I grew up a Roman Catholic, which meant that I was, technically, a religious minority within a religious majority, which was a little confusing if you went to college in New England while your family had relocated to Memphis, Tennessee. During summers between college years, I worked in an auto parts warehouses around Memphis. I worked in the packing division, loading things onto trucks with a forklift; it was the only time in my life when I was allowed to operate a piece of cool, heavy machinery. I was at the shrink-wrap machine when an older worker came over to me with an affectionate hand on my shoulder, telling me he'd be very happy if I attended service at his church. It was an invitation you got in the South, as common as someone asking if you'd like a ride home in the rain. People were always trying to get you to go to their church because I think they were told that it was the way you got to heaven; you invited people who weren't destined for salvation to see the path made available to salvation. It was only polite.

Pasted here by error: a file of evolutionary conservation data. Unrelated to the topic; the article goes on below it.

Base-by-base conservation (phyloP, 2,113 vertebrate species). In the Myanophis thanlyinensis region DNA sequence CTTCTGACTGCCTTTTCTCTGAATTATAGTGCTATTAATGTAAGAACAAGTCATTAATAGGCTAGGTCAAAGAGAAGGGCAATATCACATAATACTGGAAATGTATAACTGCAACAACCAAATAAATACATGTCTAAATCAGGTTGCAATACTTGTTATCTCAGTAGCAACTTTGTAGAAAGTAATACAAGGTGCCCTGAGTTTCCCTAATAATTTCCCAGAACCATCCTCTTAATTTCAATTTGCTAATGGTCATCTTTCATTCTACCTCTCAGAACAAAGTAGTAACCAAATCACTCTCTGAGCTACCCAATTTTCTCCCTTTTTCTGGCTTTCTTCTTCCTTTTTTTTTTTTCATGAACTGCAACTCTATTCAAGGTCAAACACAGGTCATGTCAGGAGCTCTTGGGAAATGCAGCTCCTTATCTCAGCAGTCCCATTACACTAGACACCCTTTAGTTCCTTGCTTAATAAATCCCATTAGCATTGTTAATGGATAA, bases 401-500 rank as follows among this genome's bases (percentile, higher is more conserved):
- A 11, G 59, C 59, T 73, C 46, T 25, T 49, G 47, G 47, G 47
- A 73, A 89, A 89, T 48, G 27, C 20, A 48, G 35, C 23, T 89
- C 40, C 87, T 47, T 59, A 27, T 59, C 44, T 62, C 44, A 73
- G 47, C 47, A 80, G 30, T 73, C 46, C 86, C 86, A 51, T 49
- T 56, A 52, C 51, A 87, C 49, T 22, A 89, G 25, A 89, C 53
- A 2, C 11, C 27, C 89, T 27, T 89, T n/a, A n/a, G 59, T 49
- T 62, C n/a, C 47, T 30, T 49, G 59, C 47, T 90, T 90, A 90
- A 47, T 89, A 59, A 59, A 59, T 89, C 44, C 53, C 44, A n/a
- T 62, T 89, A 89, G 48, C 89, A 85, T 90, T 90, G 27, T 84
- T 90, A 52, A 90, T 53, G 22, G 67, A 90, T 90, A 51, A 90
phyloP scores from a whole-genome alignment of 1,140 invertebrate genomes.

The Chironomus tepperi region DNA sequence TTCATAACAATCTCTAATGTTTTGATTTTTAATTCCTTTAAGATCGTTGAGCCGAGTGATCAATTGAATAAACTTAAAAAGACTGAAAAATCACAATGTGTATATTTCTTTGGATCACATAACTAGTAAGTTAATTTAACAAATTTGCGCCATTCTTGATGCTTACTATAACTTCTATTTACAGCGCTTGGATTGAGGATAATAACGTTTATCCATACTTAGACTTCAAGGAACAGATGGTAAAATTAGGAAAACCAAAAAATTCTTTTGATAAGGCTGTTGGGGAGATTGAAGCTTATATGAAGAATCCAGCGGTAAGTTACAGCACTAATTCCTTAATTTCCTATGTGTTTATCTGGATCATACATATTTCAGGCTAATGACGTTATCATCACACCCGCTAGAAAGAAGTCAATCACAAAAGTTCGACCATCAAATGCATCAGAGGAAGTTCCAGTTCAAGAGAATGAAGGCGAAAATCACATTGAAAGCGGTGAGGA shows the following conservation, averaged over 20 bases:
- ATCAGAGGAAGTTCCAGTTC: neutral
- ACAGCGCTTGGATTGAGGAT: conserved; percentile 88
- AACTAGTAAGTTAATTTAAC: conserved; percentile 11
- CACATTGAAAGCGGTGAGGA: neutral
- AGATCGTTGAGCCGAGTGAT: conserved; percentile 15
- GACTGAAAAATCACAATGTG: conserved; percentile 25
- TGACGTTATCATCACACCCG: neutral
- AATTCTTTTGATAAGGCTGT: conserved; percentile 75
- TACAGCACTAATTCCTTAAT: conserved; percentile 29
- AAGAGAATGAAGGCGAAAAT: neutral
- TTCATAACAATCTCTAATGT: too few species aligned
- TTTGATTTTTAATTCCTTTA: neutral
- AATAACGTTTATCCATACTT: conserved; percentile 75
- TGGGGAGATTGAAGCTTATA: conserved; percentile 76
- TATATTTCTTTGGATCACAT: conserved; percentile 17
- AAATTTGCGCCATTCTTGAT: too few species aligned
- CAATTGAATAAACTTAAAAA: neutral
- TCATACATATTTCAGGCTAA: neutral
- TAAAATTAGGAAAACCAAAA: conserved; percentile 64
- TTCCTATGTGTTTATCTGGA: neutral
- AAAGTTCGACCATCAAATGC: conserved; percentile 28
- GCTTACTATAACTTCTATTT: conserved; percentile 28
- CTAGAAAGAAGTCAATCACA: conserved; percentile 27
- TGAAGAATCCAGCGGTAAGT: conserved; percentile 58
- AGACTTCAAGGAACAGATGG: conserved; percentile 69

I told this man that I was Catholic and went to church with my family at parish down by the river. At this, he became troubled.

"That's terrible," he said.

"Really?" I asked.

"Son," he said, as if I had strayed onto the path where there were lots of hungry bears, "you're marked by the devil."

"The what?"

He shook his head. "I don't think I can do anything for your kind. You're a member of the Beast's tribe. Read Revelation, son. It's all there." He walked away, dismayed. The Beast's tribe sounded like a fantastic biker gang, but I knew that it was I who was being demonized.